So of course, the past comes calling in the form of Logan Echolls (Jason Dohring), her one-time enemy and one-time boyfriend. He is accused of killing his rock star girlfriend, and he reaches out to Veronica, asking her to come home to Neptune to help him pick a lawyer. Logan represents all of her self-destructive tendencies in one nice neat package, and her current boyfriend, Stosh “Piz” Pinzarski (Chris Lowell), knows exactly what the danger is in allowing her to go home. He also knows that no one can dissuade Veronica from something once her mind is made up, and so she leaves, promising to come back to New York within a few days.
Her trip home happens to come at the same time as her high school reunion, giving Thomas and his co-writer Diane Ruggiero a chance to bring everyone back. One of the thrills for fans will be seeing just how much of Neptune returns, and how well Thomas is able to make it feel like this is the same town. I love the way he presents this community that is filthy rich with technology money and Hollywood money, but with a lower class that is legitimately victimized by those with all the power. It's a great setting for the sort of neo-noir stories Thomas wants to tell. Early on in this film, as Keith is driving Veronica back to their house, they end up seeing a traffic stop by the local sheriffs, designed to harass “undesirables.” Neptune seems to have gotten worse in the years since the show ended, and seeing just how bad it is starts to rekindle the same fire that drove Veronica in the first place.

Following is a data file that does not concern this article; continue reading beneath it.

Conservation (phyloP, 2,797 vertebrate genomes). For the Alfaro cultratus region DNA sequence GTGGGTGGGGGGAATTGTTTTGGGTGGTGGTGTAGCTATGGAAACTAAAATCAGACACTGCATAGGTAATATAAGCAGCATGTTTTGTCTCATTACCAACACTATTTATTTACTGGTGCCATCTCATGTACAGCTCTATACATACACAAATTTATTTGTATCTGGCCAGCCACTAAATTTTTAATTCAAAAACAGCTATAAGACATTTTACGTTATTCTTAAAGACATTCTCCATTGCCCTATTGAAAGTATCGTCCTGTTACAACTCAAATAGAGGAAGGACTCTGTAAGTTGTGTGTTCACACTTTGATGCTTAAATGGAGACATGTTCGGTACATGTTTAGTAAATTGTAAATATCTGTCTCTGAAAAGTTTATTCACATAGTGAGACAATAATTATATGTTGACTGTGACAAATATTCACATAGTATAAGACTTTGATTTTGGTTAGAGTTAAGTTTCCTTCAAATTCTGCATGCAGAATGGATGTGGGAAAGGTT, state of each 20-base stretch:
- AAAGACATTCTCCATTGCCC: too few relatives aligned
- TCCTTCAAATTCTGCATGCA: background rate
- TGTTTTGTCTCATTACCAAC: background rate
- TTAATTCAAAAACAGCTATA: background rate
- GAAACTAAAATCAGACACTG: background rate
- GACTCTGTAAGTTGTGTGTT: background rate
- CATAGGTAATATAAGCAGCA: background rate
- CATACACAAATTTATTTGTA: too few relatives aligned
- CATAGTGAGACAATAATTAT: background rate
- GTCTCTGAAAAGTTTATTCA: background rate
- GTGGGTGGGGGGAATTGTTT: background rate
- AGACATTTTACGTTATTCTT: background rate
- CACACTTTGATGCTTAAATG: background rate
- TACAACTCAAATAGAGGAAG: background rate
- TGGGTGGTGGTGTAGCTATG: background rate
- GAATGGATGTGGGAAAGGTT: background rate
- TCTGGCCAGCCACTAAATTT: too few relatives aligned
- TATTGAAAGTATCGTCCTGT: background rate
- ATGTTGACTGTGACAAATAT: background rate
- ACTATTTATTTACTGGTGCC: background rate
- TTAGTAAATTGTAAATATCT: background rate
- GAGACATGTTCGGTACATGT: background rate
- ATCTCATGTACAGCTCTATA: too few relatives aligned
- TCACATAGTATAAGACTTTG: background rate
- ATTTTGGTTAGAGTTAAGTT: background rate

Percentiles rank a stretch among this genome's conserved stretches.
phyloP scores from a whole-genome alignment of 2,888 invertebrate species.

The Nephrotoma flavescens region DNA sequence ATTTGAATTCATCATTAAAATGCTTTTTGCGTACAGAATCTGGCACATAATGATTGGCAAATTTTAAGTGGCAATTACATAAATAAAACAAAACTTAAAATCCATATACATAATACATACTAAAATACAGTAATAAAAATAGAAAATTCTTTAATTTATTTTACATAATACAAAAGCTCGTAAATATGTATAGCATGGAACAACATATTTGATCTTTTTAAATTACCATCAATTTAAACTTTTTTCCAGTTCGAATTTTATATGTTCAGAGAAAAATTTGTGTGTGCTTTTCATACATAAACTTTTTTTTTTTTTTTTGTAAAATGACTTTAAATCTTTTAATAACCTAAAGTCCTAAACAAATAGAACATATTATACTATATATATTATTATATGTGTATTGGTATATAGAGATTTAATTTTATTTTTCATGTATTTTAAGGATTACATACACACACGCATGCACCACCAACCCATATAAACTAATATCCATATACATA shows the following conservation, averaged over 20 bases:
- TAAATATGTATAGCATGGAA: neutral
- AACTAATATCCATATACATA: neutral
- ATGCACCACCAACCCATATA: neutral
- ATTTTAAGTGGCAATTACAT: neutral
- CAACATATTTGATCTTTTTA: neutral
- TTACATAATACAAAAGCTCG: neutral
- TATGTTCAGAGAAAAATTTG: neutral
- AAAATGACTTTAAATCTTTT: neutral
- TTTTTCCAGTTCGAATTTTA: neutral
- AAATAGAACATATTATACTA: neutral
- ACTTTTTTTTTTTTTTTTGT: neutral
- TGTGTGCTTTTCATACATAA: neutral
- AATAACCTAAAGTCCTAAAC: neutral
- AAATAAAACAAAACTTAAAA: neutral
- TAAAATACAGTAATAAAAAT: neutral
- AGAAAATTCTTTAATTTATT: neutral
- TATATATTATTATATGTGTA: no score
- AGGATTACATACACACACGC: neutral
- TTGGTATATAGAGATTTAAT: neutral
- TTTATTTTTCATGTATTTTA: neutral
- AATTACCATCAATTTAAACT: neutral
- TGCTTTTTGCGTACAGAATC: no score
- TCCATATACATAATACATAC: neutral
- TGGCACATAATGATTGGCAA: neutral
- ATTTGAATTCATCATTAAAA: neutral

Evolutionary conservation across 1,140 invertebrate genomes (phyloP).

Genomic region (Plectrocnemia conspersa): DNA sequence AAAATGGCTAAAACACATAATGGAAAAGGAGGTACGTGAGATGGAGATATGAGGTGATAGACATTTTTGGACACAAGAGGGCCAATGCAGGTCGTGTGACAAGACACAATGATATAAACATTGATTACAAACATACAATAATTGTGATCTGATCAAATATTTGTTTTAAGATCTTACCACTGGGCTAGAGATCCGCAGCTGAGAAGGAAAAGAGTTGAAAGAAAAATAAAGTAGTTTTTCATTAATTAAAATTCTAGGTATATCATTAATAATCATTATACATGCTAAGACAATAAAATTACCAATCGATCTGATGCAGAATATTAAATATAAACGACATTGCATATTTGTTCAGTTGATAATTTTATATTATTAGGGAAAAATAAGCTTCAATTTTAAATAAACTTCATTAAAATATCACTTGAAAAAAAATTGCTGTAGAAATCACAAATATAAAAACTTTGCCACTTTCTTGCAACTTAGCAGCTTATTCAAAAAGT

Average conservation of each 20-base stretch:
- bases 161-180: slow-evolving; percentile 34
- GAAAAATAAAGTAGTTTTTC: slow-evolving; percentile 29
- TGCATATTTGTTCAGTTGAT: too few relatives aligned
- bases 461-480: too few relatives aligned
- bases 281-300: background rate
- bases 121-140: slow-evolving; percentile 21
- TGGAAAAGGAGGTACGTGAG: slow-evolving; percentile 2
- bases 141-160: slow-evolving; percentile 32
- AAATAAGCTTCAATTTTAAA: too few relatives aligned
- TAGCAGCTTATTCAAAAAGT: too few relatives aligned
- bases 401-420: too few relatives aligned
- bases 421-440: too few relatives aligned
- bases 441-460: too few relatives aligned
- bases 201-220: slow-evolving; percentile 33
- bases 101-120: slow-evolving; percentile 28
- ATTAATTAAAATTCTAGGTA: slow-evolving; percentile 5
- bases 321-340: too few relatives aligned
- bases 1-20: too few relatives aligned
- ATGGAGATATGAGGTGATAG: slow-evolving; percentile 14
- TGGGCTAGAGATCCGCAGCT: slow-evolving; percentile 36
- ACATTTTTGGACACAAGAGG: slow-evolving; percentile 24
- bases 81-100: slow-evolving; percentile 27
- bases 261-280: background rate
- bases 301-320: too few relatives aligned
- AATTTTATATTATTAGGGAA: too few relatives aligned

Fans of the show were hotly divided about the men in Veronica's life, and the film plays with that tension in a smart way. Dohring fascinates me on film. He's not an especially polished actor, but there's something very intuitive about his choices. Logan ended up joining the military in the years since the show ended, and he seems like he has become a better man as a result. There is still a darkness around him, though, and Dohring's always been good at playing the trouble bubbling just under Logan's exterior. He and Bell still have great chemistry, and they manage to sell the idea that they can't stay away from each other, no matter how great the fear that they might be destroying their lives in the process.
I could have used about four more hours of material between Veronica and Keith. One of the best things about the show was the relationship between them, as unconventional and progressive a father-daughter relationship as we've ever seen on film, and when you watch Colantoni's face when he first sees Bell in the film, it is so sweet and so real. I strive to treat my own kids like people, not like babies, and it creates lines of communication between us that seem effortless, and I see that in the Keith/Veronica dynamic as well. No matter how many scenes they have together, I think it's safe to say I would have always been happy with more, which is just a testament to how good they are together.